Drunken driving dilemmaNo progress has been made in Korea in terms of drunken driving. No matter how hard the police have tried to strengthen crackdowns on it, the practice has not decreased.
The number of drunken driving deaths last year totalled 1,009, and 27,782 traffic accidents nationwide involved a driver who was drunk. Both figures are up from the previous year, with 40 more deaths and 909 more accidents. Innocent citizens are indiscriminately exposed to this risk.
In this vein, a drunken driver is a potential murderer. Drunken driving deprives another person of their life or happiness. Roughly 26 million people nationwide have driver’s licenses, which amounts to more than half of the entire population. But the number of drunken drivers caught last year was 328,000, the equivalent of about 13 out of every 1,000 motorists. More drivers are getting tagged for more than one instance of drunken driving. The number of drunken drivers caught two or more times was 108,583 in 2008. Among them, drunken drivers spotted more than three times amounted to 32.5 percent.
Drunken driving is a habit, rather than a temporarily ill-advised display of bravery or reckless bravado. In such an atmosphere, police officers engaged in surveillance are faced with an ordeal.
One police officer was killed and 78 were hurt while cracking down on drunk drivers last year. It is extremely urgent for us to formulate effective measures to protect police officers against this unpredictable deadly weapon in the middle of the night.
Most of all, imposing an awfully light slap on the wrist for that sort of misconduct is a huge problem. The current law stipulates that a person found guilty of drunken driving shall be punished by imprisonment with prison labor for up to three years and a fine of up to 10 million won ($8,900). However, no one has actually been punished by receiving imprisonment with prison labor. Recently, a famous celebrity involved in a drunken hit-and-run crash was summarily indicted and handed a fine of 8 million won.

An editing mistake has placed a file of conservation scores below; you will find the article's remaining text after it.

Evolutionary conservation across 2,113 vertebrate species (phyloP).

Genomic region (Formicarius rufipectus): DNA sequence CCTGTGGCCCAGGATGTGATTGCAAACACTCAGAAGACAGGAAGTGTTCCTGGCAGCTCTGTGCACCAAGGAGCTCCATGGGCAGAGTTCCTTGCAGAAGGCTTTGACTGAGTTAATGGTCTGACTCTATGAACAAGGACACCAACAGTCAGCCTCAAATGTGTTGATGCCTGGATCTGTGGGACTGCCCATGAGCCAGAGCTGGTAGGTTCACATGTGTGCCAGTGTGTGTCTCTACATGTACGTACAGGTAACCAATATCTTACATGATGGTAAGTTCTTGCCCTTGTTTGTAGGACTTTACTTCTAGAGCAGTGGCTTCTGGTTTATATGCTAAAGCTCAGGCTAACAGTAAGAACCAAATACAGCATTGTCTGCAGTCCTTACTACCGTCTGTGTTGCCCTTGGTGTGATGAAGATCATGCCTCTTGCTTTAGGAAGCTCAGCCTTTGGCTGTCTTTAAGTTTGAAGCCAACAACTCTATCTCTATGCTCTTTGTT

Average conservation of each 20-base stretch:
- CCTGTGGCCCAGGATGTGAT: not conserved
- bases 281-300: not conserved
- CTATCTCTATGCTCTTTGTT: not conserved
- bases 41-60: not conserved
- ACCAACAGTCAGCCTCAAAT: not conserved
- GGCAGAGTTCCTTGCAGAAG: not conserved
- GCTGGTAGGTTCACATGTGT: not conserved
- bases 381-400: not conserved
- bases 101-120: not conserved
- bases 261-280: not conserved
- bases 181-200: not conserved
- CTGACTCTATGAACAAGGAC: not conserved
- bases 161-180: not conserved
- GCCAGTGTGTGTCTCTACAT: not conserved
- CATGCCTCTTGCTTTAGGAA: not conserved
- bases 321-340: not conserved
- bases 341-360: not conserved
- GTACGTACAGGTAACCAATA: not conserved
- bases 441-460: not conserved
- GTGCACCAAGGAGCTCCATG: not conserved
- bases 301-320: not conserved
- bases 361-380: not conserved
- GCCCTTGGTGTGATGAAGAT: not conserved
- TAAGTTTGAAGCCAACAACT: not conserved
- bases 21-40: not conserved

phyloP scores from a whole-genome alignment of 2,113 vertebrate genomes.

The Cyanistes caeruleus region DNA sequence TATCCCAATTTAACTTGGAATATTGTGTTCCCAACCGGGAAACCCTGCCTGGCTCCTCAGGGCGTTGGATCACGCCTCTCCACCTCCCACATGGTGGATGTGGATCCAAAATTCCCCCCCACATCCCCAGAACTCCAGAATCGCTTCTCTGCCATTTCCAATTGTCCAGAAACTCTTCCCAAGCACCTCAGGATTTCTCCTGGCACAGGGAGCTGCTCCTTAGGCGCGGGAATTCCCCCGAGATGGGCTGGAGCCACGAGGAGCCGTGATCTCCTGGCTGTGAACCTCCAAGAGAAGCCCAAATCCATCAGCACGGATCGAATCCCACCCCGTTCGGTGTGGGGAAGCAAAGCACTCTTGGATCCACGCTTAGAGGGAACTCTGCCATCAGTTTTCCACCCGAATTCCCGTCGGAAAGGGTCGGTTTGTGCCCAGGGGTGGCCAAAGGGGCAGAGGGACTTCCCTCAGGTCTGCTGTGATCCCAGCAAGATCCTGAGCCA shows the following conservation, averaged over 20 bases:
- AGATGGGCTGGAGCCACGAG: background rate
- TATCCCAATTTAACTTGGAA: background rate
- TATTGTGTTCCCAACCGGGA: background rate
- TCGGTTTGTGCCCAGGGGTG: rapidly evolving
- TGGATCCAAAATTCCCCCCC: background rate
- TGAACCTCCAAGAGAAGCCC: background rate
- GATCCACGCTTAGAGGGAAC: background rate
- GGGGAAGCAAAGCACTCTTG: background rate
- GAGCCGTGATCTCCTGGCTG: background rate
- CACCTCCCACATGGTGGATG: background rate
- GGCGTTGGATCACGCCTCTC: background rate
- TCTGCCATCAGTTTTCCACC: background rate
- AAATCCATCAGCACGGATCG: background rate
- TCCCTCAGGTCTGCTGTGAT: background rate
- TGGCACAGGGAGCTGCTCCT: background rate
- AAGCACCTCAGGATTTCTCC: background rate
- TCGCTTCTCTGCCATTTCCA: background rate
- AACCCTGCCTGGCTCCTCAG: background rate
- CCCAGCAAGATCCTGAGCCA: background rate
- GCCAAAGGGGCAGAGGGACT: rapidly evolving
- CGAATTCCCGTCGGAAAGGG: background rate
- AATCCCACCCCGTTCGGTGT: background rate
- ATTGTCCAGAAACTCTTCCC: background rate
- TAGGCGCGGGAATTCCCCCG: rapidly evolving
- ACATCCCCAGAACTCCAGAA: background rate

A steep fine, for sure. But not prison time.
A bill that would require frequent drunken drivers to have sensors installed on their cars that can detect their blood-alcohol levels was brought before the National Assembly last year.
This is one step, but it is not enough. Penalties must be toughened up to discourage folks from getting drunk and then getting behind the wheel of a car. In Japan, even drivers with blood alcohol levels below 0.005 percent are punished for drunken driving. In Malaysia, any person caught for drunken driving immediately goes to prison. Also, some countries impose the death penalty for repeat offenders. Perhaps that’s too strict. But the one way to avoid all this is to convince people not drive while impaired, for the sake of their own lives and everyone else’s.